Università degli studi di Bari Aldo Moro

Università degli studi di Bari Aldo Moro
The University of Bari was founded in 1925. It is a state-supported university which is divided into 12 faculties. Each faculty has its own set of departments that focus on the arts sciences, mathematics, social sciences, literature, medicine, law, and education. The university offers various courses for undergraduate, graduate and post-graduate students. Aside from teaching, the university is also focused on scientific research at the doctorate level. The University of Bari research centres are highly-interactive, having connections among different departments, universities, and other research centres.
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Bari is the capital city of the province of Bari and of the Apulia (or, in Italian, Puglia) region, on the Adriatic Sea, in Italy. It is the second most important economic centre of mainland Southern Italy after Naples, and is well known as a port and university city, as well as the city of Saint Nicholas. The city itself has a decreasing population of about 320,000, as of 2009, over 116 km2, while the fast-growing urban area counts 653,028 inhabitants over 203 km2. The metropolitan area counts 1 million inhabitants.


First Cycle

Second Cycle 

Third Cycle

Bachelor programme and single-cycle degree

Bari English Medical Curriculum

 Computer Science



Master programme 

1st Level vocational masters


PhD courses - Post-graduate Schools

Specialisation Schools

2nd Level vocational masters

Advanced courses

Professional Training courses


Educational credits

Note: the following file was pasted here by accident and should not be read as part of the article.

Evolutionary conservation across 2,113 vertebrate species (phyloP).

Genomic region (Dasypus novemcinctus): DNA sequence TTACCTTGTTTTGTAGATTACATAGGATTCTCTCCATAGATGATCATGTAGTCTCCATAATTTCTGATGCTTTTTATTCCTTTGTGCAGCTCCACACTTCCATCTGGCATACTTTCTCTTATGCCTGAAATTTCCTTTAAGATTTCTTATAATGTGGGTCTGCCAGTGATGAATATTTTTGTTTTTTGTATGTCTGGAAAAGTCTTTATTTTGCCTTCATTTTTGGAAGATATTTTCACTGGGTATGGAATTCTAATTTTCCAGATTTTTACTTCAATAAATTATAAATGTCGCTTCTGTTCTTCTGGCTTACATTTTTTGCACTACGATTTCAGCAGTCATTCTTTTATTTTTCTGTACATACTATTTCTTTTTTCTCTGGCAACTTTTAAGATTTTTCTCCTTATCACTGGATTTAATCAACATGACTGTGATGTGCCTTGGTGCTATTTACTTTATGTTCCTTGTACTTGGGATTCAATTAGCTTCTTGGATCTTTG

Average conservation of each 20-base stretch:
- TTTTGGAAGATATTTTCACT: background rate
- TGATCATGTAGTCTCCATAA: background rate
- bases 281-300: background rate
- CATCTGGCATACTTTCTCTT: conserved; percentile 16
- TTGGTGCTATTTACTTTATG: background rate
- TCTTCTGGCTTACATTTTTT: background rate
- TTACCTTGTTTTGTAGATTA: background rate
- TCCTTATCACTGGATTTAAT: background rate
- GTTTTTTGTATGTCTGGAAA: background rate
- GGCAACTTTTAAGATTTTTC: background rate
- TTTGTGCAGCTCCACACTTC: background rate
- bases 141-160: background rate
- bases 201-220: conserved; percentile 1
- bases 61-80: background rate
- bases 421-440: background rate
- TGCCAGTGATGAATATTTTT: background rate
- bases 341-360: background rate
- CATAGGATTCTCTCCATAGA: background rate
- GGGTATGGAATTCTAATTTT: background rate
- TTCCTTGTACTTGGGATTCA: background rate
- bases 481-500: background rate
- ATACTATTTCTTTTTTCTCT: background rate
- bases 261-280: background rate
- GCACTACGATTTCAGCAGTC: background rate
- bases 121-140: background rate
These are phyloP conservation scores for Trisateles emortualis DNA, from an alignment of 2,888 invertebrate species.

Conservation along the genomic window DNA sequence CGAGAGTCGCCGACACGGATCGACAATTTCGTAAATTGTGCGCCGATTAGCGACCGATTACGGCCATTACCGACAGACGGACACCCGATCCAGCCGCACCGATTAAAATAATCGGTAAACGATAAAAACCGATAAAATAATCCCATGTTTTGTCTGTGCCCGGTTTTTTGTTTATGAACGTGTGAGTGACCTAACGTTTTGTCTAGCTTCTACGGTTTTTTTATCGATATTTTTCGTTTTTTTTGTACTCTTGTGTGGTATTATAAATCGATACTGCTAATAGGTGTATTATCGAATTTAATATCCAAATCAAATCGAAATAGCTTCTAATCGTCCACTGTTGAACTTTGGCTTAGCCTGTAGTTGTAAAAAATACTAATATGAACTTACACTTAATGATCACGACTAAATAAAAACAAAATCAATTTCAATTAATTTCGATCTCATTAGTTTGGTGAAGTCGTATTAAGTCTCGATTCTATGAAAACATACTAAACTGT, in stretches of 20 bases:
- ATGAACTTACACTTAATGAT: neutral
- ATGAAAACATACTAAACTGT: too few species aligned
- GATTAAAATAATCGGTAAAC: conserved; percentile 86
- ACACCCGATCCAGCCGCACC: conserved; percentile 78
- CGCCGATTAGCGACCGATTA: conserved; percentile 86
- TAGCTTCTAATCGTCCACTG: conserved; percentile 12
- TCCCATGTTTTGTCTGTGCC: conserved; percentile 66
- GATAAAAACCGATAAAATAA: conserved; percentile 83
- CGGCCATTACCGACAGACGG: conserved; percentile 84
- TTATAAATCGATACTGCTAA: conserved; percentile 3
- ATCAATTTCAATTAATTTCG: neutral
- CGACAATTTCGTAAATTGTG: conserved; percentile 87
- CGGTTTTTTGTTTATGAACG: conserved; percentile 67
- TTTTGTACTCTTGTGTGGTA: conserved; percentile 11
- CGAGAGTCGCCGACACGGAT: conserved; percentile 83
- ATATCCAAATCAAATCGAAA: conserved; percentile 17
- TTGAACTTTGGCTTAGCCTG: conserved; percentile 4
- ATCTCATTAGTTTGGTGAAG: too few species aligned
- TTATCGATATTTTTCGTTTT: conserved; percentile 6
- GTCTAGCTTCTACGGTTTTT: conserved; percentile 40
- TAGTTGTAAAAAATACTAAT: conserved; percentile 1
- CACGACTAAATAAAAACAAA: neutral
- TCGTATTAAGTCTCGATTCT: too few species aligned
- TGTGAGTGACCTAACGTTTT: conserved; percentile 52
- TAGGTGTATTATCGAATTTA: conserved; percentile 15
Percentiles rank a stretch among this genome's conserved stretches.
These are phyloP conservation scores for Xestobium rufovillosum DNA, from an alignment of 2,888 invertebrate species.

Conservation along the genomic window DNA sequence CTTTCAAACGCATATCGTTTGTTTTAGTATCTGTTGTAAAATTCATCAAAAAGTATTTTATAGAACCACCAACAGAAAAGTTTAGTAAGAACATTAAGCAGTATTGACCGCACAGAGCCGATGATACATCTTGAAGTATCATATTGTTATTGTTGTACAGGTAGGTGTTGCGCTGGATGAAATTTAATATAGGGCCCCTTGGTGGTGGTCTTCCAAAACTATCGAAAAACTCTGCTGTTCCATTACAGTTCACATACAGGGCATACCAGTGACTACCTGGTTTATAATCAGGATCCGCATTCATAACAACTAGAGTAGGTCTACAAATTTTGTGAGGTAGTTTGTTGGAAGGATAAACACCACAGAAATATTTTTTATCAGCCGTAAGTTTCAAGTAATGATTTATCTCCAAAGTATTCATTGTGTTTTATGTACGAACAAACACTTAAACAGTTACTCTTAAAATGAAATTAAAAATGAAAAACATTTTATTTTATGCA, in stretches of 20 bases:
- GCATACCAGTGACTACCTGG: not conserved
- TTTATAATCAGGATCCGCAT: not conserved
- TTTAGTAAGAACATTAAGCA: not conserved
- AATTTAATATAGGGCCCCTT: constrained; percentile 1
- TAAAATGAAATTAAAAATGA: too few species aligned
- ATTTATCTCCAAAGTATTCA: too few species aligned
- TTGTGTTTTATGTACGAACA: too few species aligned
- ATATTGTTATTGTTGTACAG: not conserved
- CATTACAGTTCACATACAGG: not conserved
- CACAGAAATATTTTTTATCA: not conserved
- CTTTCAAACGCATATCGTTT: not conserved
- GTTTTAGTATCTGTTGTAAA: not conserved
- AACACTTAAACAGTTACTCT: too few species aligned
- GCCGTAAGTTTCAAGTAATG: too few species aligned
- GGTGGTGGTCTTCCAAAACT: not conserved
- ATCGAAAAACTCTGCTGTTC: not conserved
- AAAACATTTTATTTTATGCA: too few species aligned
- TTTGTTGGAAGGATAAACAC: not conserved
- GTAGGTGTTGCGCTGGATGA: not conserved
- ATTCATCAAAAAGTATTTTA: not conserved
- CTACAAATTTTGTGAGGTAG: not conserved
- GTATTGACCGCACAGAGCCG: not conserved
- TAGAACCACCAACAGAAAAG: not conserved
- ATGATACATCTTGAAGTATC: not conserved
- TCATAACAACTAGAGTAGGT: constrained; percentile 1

• The university educational credits system was introduced to facilitate the mobility of students at both national and international level.
  • Credits (CFU) are units that are used to measure the total amount of coursework required from a student, in terms of hours of study and tuition.
  • One credit corresponds to 25 hours of work. An academic year requires a total of 60 credits.
  • Credits are obtained by passing examinations or through other forms of assessment established by each university. They do not count towards the overall mark and are therefore independent of the grade obtained with examinations or assessments of other kinds.


They may be held in semesters or annually, depending on the Departments:

Six-month term:

–  1st semester:

From mid/last week of September to the end of February

–  2nd semester:

From mid/last week of February to the end of July.

Lectures usually finish before the end of the term to allow time for the exam period.

Exams are held on different dates during the academic year.

All lectures and exams are held in Italian. In some courses, Erasmus students may also agree with the lecturer an alternative readings list in English and may request to take exams in English.